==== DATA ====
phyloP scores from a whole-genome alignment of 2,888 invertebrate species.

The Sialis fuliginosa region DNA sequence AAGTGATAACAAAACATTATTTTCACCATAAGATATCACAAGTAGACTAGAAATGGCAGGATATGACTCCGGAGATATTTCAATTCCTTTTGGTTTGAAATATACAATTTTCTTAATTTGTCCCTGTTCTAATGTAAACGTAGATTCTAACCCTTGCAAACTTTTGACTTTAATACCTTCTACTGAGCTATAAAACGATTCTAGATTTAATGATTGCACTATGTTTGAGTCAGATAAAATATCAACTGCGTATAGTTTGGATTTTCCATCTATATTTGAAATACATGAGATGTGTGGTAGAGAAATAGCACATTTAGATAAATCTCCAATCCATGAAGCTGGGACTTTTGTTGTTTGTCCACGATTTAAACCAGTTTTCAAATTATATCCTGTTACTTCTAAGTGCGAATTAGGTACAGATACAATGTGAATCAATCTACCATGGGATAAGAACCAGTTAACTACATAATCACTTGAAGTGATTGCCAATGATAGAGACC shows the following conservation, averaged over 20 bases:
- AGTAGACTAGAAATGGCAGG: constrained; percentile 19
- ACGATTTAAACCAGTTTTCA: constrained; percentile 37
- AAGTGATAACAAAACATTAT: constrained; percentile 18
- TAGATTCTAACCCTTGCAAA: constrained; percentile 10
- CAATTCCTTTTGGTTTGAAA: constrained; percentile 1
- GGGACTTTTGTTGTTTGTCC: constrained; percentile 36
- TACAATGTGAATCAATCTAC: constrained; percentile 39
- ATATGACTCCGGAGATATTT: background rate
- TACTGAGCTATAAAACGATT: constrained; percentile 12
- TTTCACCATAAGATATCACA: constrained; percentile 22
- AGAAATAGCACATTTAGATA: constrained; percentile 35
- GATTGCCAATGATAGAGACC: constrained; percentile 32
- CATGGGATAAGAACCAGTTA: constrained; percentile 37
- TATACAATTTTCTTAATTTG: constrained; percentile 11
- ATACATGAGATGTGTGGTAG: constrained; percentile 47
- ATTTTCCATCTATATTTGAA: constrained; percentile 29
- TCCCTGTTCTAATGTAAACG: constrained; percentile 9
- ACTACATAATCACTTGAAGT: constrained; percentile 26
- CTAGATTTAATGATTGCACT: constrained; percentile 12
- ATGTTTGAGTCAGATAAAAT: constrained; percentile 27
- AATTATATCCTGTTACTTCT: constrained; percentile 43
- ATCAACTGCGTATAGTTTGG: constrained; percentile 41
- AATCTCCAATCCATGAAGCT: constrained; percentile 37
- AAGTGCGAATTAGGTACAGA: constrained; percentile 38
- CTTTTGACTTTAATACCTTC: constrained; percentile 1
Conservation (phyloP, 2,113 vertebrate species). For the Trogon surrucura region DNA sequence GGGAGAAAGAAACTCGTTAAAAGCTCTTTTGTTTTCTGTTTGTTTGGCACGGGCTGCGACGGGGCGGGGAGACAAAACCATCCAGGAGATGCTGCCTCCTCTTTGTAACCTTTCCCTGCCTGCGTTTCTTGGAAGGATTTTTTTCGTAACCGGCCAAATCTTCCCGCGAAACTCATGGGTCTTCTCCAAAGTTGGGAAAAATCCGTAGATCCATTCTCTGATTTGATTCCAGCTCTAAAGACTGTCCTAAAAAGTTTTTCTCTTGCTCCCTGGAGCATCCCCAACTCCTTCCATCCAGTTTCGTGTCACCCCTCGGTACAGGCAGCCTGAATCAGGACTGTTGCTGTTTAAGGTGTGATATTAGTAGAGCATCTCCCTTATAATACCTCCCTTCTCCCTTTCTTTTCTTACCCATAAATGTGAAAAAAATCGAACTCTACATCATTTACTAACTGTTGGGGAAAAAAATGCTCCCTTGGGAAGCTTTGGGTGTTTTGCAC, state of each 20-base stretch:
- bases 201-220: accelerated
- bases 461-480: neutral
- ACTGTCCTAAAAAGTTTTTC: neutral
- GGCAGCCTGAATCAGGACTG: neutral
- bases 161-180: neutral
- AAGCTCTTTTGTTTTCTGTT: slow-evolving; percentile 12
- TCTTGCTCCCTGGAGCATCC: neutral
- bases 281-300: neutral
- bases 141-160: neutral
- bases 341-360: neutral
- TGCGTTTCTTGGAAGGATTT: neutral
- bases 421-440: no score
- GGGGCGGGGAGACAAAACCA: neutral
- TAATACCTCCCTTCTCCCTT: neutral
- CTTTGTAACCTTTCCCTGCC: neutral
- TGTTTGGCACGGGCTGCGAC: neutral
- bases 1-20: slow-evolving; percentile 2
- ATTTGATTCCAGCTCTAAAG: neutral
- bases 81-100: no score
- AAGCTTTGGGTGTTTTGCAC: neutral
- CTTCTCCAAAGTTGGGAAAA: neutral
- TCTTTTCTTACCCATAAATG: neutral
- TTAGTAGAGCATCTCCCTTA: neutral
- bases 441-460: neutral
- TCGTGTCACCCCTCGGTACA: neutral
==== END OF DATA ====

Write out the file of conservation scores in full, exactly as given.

phyloP scores from a whole-genome alignment of 2,888 invertebrate species.

The Sialis fuliginosa region DNA sequence AAGTGATAACAAAACATTATTTTCACCATAAGATATCACAAGTAGACTAGAAATGGCAGGATATGACTCCGGAGATATTTCAATTCCTTTTGGTTTGAAATATACAATTTTCTTAATTTGTCCCTGTTCTAATGTAAACGTAGATTCTAACCCTTGCAAACTTTTGACTTTAATACCTTCTACTGAGCTATAAAACGATTCTAGATTTAATGATTGCACTATGTTTGAGTCAGATAAAATATCAACTGCGTATAGTTTGGATTTTCCATCTATATTTGAAATACATGAGATGTGTGGTAGAGAAATAGCACATTTAGATAAATCTCCAATCCATGAAGCTGGGACTTTTGTTGTTTGTCCACGATTTAAACCAGTTTTCAAATTATATCCTGTTACTTCTAAGTGCGAATTAGGTACAGATACAATGTGAATCAATCTACCATGGGATAAGAACCAGTTAACTACATAATCACTTGAAGTGATTGCCAATGATAGAGACC shows the following conservation, averaged over 20 bases:
- AGTAGACTAGAAATGGCAGG: constrained; percentile 19
- ACGATTTAAACCAGTTTTCA: constrained; percentile 37
- AAGTGATAACAAAACATTAT: constrained; percentile 18
- TAGATTCTAACCCTTGCAAA: constrained; percentile 10
- CAATTCCTTTTGGTTTGAAA: constrained; percentile 1
- GGGACTTTTGTTGTTTGTCC: constrained; percentile 36
- TACAATGTGAATCAATCTAC: constrained; percentile 39
- ATATGACTCCGGAGATATTT: background rate
- TACTGAGCTATAAAACGATT: constrained; percentile 12
- TTTCACCATAAGATATCACA: constrained; percentile 22
- AGAAATAGCACATTTAGATA: constrained; percentile 35
- GATTGCCAATGATAGAGACC: constrained; percentile 32
- CATGGGATAAGAACCAGTTA: constrained; percentile 37
- TATACAATTTTCTTAATTTG: constrained; percentile 11
- ATACATGAGATGTGTGGTAG: constrained; percentile 47
- ATTTTCCATCTATATTTGAA: constrained; percentile 29
- TCCCTGTTCTAATGTAAACG: constrained; percentile 9
- ACTACATAATCACTTGAAGT: constrained; percentile 26
- CTAGATTTAATGATTGCACT: constrained; percentile 12
- ATGTTTGAGTCAGATAAAAT: constrained; percentile 27
- AATTATATCCTGTTACTTCT: constrained; percentile 43
- ATCAACTGCGTATAGTTTGG: constrained; percentile 41
- AATCTCCAATCCATGAAGCT: constrained; percentile 37
- AAGTGCGAATTAGGTACAGA: constrained; percentile 38
- CTTTTGACTTTAATACCTTC: constrained; percentile 1
Conservation (phyloP, 2,113 vertebrate species). For the Trogon surrucura region DNA sequence GGGAGAAAGAAACTCGTTAAAAGCTCTTTTGTTTTCTGTTTGTTTGGCACGGGCTGCGACGGGGCGGGGAGACAAAACCATCCAGGAGATGCTGCCTCCTCTTTGTAACCTTTCCCTGCCTGCGTTTCTTGGAAGGATTTTTTTCGTAACCGGCCAAATCTTCCCGCGAAACTCATGGGTCTTCTCCAAAGTTGGGAAAAATCCGTAGATCCATTCTCTGATTTGATTCCAGCTCTAAAGACTGTCCTAAAAAGTTTTTCTCTTGCTCCCTGGAGCATCCCCAACTCCTTCCATCCAGTTTCGTGTCACCCCTCGGTACAGGCAGCCTGAATCAGGACTGTTGCTGTTTAAGGTGTGATATTAGTAGAGCATCTCCCTTATAATACCTCCCTTCTCCCTTTCTTTTCTTACCCATAAATGTGAAAAAAATCGAACTCTACATCATTTACTAACTGTTGGGGAAAAAAATGCTCCCTTGGGAAGCTTTGGGTGTTTTGCAC, state of each 20-base stretch:
- bases 201-220: accelerated
- bases 461-480: neutral
- ACTGTCCTAAAAAGTTTTTC: neutral
- GGCAGCCTGAATCAGGACTG: neutral
- bases 161-180: neutral
- AAGCTCTTTTGTTTTCTGTT: slow-evolving; percentile 12
- TCTTGCTCCCTGGAGCATCC: neutral
- bases 281-300: neutral
- bases 141-160: neutral
- bases 341-360: neutral
- TGCGTTTCTTGGAAGGATTT: neutral
- bases 421-440: no score
- GGGGCGGGGAGACAAAACCA: neutral
- TAATACCTCCCTTCTCCCTT: neutral
- CTTTGTAACCTTTCCCTGCC: neutral
- TGTTTGGCACGGGCTGCGAC: neutral
- bases 1-20: slow-evolving; percentile 2
- ATTTGATTCCAGCTCTAAAG: neutral
- bases 81-100: no score
- AAGCTTTGGGTGTTTTGCAC: neutral
- CTTCTCCAAAGTTGGGAAAA: neutral
- TCTTTTCTTACCCATAAATG: neutral
- TTAGTAGAGCATCTCCCTTA: neutral
- bases 441-460: neutral
- TCGTGTCACCCCTCGGTACA: neutral